HUD Archives: News Releases

HUD No. 03-033
Michael Fluharty

For Release
March 31, 2003

Federal Law Protects Dependents from Financial Hardships such as Loss of Home

WASHINGTON – As tens of thousands of American families face the uncertainty of having a breadwinner activated for military duty, HUD issued guidance this week to all FHA-approved lenders to remind them of the key components of the Soldiers’ and Sailors’ Civil Relief Act of 1940.

That law mandates that military personnel on active duty in wartime are entitled to mortgage relief, including a lower interest rate (six percent) on their mortgages. The guidance, in the form of a mortgagee letter, stresses to the lenders the importance of complying with the Act. The letter also reminds them that all available loss mitigation options must be considered when determining how best to assist affected homeowners, including in some cases the postponement of principal payments.

"Our Nation stands behind the men and women who are called upon to serve," said HUD Secretary Mel Martinez. "The Soldiers' and Sailors' Civil Relief Act enables our military forces to focus on combating evil, not worrying about their families at home."

The 1940 Act applies to reservists and members of the National Guard who are called to active duty. To better explain the protections offered by the Act, HUD said today that it is working with the Department of Defense to provide fact sheets, in both English and Spanish, to American servicemen and women. Some of the Act’s protections include:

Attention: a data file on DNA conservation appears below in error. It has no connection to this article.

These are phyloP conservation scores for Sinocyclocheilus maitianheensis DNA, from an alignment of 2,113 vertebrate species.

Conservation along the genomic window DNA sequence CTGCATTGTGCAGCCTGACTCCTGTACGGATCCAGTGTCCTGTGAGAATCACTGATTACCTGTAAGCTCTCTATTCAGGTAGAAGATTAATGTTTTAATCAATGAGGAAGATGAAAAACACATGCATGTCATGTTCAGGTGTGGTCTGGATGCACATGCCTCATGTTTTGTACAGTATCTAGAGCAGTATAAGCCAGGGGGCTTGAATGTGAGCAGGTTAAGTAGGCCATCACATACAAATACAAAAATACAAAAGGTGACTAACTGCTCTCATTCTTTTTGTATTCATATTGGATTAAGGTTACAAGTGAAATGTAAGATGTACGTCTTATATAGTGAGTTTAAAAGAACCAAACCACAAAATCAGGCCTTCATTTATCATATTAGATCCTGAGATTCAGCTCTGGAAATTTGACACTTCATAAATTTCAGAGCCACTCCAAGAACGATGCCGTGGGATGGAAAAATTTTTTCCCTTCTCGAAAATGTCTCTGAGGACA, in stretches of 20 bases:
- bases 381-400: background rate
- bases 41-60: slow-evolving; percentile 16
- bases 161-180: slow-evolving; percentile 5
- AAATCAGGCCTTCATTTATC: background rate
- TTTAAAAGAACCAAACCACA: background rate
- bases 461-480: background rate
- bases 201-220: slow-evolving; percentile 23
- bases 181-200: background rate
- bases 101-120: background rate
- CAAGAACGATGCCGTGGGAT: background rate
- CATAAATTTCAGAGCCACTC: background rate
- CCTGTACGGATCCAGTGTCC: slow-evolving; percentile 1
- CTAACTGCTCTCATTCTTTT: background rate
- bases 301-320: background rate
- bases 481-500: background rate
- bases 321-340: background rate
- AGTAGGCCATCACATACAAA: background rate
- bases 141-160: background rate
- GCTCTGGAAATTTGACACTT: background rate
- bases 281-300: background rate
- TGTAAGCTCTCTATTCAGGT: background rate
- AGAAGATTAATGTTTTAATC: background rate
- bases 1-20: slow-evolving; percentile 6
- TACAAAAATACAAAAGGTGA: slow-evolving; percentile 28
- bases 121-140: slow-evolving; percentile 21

• Mortgage Relief. Under certain conditions, active duty military or their dependents may receive temporary relief from paying a mortgage.
  • Termination of Leases. Members of the military just entering active duty may be able to terminate a lease without repercussions, if certain conditions are met.
  • Protection from Eviction. An active-duty member of the military who leases a house or apartment can prevent an eviction for a period of time, usually three months, if the rent does not exceed $1,200 a month and the active duty status impact his or her ability to pay rent.
  • Six Percent Cap on Interest Rates. Under the SSCRA, a military member can cap the interest rate at six percent for all obligations, including mortgages, entered into before beginning active duty.
  • Stay of Proceedings. If an active duty member of the military is sued, he or she can have the proceedings postponed.
  • Reopening Default Judgments. If a default judgment is issued against an active military member, he or she can reopen the judgment once certain conditions are met.

In addition, HUD operates HUDVET, a resource center for servicemen and women who have questions about the protections provided by the SSCRA. The toll-free number for HUDVET is 800-998-9999 during the hours of 7 a.m. and 7 p.m. on weekdays.

HUD is the nation's housing agency committed to increasing homeownership, particularly among minorities, creating affordable housing opportunities for low-income Americans, supporting the homeless, elderly, people with disabilities and people living with AIDS. The Department also promotes economic and community development as well as enforces the nation’s fair housing laws. More information about HUD and its programs is available on the Internet.


Content Archived: April 22, 2010